The current sweet spot for sim racers is 1440p, with more now looking to adopt 4K; however, 1080p remains the most popular configuration used today. 1440p and 4K are slowly acquiring market share but often require the best graphics card options.

Here is a breakdown of the screen resolutions you’re likely to see advertised when you begin searching for a new monitor:

ResolutionManufacturer monitor category name
1280×720HD / 720p
1920×1080FHD (Full HD) / 1080p
2560×1440QHD/WQHD (Quad HD) / 2K 1440p
3840×2160UHD (Ultra HD) / 4K 2160p
7680×4320FUHD (Full Ultra HD) / 8K 4320p

4K is considered the true successor to 1080p as it doubles the horizontal and vertical resolution, so you can begin to understand just what’s being asked of your graphics card when you throw an intensive application or game into the mix.

As noted above, it depends on what your PC and your GPU can handle.

Frame Rate and Refresh Rate

Frame rates are measured in frames per second (FPS). This is the frequency at which consecutive images called ‘frames’ appear on a screen. Ideally, you’ll want to aim for a steady 60 FPS as an absolute minimum for smooth gameplay.

The refresh rate of a monitor is measured in hertz (Hz) and is the number of times per second an image displayed needs to be regenerated to prevent flicker when viewed by the human eye. This is independent of frame rate, which describes how many images are stored or generated every second by the device driving the display. If your GPU can regenerate an image to a 120Hz monitor 120 times each second, you’ll enjoy an excellent viewing experience. However, if your PC isn’t able to power through a demanding game, you will see stuttering and possible screen tear as the monitor and GPU become out of sync.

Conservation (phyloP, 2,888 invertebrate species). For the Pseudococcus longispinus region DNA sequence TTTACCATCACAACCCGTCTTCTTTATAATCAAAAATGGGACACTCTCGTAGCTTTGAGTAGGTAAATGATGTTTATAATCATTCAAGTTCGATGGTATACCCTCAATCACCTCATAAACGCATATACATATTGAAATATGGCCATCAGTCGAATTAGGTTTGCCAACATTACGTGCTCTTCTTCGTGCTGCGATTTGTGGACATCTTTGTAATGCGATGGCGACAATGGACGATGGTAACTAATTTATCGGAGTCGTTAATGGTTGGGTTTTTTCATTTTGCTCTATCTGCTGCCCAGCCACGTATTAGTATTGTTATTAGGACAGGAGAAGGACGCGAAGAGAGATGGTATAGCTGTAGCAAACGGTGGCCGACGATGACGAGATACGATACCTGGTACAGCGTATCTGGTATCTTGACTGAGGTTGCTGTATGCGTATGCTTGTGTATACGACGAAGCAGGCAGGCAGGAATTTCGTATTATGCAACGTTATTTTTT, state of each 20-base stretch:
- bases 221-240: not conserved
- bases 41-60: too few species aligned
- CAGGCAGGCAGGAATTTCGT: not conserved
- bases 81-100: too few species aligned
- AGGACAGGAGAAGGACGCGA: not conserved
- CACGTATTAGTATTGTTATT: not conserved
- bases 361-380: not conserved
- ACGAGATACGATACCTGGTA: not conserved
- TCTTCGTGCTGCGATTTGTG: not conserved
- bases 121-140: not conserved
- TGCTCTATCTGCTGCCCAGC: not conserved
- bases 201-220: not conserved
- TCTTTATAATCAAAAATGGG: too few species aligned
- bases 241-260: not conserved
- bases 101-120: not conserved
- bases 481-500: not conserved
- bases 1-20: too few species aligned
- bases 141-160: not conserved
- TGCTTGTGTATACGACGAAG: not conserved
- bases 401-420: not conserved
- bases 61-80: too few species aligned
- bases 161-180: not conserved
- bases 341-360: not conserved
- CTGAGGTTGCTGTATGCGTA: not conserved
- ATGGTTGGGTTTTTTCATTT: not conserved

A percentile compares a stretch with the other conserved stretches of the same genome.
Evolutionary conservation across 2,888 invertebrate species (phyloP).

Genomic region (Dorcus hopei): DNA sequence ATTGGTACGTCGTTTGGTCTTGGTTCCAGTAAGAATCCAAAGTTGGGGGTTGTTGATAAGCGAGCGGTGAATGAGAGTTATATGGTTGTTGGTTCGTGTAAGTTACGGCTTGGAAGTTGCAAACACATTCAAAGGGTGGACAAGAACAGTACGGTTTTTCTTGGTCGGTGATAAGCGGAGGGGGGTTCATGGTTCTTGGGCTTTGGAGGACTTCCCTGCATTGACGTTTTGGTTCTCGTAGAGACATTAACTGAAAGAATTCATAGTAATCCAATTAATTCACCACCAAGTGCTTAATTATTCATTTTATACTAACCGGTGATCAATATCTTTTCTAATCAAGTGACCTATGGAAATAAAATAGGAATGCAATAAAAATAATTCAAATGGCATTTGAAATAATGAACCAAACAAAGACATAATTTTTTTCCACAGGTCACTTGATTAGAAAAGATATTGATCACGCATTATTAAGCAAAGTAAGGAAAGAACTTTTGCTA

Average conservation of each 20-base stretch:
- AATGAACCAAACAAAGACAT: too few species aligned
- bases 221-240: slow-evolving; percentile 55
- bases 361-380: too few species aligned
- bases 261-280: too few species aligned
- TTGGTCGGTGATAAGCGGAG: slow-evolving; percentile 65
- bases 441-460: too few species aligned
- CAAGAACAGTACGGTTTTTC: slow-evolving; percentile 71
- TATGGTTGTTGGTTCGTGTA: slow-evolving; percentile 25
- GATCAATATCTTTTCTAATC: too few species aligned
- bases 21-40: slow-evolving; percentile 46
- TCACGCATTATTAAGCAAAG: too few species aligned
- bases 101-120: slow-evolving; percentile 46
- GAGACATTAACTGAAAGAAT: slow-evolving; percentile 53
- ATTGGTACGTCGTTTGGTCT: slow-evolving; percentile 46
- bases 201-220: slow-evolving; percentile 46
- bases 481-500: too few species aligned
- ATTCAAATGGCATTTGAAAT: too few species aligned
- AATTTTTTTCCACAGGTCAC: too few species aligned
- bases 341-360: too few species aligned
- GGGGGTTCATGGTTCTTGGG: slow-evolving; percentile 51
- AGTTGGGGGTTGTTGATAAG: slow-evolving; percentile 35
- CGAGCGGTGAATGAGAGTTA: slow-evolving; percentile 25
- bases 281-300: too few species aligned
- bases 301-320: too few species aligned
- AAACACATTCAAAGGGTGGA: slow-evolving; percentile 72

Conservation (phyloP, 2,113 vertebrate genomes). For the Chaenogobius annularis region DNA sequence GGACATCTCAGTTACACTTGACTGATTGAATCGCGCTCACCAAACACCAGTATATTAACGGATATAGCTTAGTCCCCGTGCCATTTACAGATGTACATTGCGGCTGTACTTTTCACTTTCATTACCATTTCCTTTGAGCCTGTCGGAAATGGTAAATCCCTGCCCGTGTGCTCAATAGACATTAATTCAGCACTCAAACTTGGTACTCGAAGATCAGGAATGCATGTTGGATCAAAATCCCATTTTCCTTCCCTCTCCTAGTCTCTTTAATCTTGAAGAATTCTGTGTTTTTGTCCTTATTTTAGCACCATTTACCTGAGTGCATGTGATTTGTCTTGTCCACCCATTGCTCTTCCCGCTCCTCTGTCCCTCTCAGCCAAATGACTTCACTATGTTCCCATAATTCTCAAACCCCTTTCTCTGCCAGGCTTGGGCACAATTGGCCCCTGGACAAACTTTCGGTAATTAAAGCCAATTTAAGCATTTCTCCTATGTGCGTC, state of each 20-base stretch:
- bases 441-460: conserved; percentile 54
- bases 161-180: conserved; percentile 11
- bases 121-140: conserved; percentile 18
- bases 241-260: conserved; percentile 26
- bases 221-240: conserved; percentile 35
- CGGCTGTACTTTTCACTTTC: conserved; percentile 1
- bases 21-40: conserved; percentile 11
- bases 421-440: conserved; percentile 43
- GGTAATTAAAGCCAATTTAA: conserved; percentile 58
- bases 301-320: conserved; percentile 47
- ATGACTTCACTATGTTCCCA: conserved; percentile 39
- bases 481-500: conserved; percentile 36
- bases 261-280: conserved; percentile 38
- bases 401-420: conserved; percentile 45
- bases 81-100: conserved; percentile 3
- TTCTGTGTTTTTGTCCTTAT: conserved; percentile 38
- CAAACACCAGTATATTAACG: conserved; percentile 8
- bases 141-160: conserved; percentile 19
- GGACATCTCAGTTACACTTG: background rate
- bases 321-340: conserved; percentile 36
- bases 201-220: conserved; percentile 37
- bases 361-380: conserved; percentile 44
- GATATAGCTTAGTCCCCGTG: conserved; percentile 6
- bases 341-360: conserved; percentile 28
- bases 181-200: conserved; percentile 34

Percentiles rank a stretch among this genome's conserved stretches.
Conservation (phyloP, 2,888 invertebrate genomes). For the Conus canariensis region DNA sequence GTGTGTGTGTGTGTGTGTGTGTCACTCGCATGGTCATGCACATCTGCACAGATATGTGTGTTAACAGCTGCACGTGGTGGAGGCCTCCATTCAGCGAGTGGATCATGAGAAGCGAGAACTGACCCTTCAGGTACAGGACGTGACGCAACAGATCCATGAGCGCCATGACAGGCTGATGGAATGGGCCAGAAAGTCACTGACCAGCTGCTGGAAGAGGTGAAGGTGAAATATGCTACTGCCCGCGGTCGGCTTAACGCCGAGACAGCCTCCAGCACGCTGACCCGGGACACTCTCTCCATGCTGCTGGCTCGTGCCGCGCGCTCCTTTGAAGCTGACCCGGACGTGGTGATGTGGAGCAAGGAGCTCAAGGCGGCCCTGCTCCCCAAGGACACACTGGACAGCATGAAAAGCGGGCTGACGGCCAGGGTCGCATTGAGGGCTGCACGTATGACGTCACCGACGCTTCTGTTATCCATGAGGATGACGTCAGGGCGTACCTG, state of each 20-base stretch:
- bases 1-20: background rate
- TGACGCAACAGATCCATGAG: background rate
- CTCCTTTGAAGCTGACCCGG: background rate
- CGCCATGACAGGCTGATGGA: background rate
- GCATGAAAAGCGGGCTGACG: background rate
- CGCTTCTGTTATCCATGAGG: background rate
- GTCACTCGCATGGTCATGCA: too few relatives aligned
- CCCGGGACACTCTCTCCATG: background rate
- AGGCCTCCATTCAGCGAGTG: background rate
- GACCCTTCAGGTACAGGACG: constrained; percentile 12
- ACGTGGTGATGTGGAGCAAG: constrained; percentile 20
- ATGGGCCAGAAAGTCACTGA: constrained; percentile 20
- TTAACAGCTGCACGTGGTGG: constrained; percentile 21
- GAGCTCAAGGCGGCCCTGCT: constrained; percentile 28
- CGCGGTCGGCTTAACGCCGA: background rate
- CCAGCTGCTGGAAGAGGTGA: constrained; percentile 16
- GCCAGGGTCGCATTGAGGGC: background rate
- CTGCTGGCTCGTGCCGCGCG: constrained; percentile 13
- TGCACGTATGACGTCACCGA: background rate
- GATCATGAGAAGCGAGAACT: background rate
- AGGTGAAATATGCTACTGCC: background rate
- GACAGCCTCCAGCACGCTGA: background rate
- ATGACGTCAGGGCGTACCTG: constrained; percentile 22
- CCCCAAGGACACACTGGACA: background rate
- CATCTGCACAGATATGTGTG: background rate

ASUS TUF Gaming VG259Q Gaming Monitor – 25 inch (24.5 inch viewable) Full HD (1920×1080), 144Hz, IPS, Extreme Low Motion Blur™, Adaptive-sync, 1ms (MPRT)

Response time

Another number you will find advertised with monitors is the response time. Measured in milliseconds (Ms), this figure represents how quickly the monitor in question can go from gray-to-gray, as calculated and tested by the manufacturer. It’s recommended that you have a response time of five Ms or lower to help prevent ghosting. Having a monitor with a high response time could lead to image ghosting issues, which is just another hurdle on the road to absolute immersion. Of course, the lower the response time, the more expensive the price tag will be.

FreeSync and G-Sync

These are systems developed by AMD and NVIDIA, respectively, that offer smoother gameplay, help prevent what is known as screen tearing, and also reduce input lag. What essentially occurs is the monitor and graphics card communicate with one another to adapt the current refresh rate to ensure what’s being displayed on-screen is in sync with what’s being rendered. If the monitor or card is above and beyond the other, this can cause screen tears to appear, which will come in the form of horizontal tearing across the screen.

Tech Summary

An ideal monitor for sim racers would be the chosen resolution and screen size to fit your budget and spatial requirements, with 120Hz or higher refresh rate, and two Ms or lower response time. Plus, either FreeSync or G-Sync support. Of course, when you begin to enter into the 2K and 4K market, finding screens with these stats is going to get very pricey.